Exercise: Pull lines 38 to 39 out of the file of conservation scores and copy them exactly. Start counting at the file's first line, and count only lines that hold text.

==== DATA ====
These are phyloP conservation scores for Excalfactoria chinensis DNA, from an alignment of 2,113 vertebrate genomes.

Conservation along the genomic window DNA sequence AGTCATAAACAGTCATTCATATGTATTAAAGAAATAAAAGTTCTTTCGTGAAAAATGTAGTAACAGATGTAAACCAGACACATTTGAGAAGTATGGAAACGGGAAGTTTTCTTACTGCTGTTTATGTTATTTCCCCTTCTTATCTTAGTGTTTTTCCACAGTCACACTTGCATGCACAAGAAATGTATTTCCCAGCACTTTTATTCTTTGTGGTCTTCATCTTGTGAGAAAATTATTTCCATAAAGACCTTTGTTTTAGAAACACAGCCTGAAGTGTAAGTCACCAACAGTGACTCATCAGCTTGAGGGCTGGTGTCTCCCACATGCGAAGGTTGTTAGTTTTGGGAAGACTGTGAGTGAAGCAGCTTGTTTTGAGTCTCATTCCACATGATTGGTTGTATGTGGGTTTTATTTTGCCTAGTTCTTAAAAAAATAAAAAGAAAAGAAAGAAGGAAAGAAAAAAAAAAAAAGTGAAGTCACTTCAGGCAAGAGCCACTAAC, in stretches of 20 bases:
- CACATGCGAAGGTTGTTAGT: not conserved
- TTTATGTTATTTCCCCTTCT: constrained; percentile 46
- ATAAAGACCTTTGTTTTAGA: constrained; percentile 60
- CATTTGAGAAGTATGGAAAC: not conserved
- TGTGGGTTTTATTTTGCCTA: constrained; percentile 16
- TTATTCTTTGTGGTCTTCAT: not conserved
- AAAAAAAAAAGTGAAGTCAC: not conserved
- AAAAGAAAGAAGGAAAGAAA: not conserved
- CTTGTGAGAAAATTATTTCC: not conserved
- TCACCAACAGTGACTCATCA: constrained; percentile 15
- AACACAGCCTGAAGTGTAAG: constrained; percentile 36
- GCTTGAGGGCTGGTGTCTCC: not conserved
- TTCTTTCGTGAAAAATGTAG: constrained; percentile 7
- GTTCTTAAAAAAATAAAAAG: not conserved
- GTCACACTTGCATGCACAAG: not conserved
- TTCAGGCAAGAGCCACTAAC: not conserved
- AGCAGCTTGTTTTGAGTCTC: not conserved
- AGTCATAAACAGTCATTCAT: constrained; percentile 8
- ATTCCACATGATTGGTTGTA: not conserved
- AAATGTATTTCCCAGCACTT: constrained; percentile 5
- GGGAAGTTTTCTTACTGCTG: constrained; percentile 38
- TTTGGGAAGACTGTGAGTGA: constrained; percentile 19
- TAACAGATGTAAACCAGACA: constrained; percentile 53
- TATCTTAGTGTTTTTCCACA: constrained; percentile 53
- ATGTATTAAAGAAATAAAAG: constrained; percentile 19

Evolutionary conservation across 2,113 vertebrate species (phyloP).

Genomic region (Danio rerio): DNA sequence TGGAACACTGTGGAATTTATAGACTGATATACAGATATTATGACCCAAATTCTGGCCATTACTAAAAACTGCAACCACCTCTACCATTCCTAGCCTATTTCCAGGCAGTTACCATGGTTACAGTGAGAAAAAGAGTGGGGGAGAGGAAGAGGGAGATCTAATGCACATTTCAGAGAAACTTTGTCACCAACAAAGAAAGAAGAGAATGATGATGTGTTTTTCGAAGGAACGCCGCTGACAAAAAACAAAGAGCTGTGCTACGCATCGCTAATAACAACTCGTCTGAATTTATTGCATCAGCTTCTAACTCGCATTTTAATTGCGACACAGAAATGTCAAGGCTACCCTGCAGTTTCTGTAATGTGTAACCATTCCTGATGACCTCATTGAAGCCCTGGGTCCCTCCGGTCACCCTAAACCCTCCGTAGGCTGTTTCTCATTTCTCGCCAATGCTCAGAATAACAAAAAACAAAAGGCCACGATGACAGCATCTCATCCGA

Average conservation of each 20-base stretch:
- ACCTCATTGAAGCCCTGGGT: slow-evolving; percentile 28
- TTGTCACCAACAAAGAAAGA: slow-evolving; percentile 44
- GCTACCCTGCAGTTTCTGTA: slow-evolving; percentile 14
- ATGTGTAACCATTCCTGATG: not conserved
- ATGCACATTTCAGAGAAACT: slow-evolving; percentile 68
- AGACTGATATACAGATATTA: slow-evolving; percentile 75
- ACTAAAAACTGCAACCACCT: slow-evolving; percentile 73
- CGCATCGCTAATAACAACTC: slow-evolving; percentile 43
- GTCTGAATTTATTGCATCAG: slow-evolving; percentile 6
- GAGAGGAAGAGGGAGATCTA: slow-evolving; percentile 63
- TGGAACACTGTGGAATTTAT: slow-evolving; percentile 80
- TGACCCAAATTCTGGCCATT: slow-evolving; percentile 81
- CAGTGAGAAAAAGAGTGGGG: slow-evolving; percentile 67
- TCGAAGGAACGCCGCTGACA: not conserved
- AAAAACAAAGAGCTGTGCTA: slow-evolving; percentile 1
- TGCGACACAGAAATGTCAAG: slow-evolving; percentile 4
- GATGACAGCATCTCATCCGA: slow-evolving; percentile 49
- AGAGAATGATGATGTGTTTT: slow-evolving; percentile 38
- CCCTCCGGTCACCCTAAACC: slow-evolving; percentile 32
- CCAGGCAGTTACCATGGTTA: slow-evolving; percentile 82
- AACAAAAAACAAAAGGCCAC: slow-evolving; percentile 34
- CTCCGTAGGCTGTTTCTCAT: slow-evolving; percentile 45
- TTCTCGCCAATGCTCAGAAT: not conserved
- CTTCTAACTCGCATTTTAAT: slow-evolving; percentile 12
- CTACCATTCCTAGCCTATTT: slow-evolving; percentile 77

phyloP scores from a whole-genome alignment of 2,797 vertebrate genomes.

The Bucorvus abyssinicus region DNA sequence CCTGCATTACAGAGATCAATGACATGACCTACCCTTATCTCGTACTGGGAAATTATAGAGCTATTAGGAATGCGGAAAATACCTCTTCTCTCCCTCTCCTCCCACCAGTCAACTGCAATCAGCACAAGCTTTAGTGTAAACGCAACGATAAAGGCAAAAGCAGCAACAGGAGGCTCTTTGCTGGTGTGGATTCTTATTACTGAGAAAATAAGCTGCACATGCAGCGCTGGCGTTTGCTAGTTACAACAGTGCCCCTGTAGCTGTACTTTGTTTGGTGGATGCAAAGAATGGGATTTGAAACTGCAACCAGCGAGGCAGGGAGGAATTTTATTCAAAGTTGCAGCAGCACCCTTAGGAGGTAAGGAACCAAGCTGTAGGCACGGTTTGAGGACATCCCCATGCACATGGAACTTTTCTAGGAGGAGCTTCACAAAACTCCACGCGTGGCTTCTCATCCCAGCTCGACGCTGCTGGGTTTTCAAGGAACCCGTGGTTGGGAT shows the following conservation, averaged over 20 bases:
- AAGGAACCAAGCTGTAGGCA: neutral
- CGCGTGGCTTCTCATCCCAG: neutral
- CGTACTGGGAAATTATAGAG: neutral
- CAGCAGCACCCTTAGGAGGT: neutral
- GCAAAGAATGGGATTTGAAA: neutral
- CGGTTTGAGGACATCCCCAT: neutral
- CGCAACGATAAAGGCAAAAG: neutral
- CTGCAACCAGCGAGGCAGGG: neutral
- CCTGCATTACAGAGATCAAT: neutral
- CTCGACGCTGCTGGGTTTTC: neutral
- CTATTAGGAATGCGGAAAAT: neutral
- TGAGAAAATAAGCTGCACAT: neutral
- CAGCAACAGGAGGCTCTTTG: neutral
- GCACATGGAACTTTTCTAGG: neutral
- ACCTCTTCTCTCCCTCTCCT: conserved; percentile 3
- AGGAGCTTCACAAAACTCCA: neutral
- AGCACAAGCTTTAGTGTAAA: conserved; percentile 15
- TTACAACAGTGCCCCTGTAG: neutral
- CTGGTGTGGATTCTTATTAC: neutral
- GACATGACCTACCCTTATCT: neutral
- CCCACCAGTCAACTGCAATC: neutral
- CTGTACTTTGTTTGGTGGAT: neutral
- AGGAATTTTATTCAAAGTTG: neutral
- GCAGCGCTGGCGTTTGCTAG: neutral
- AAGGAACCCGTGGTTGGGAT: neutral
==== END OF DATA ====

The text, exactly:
- CGCATCGCTAATAACAACTC: slow-evolving; percentile 43
- GTCTGAATTTATTGCATCAG: slow-evolving; percentile 6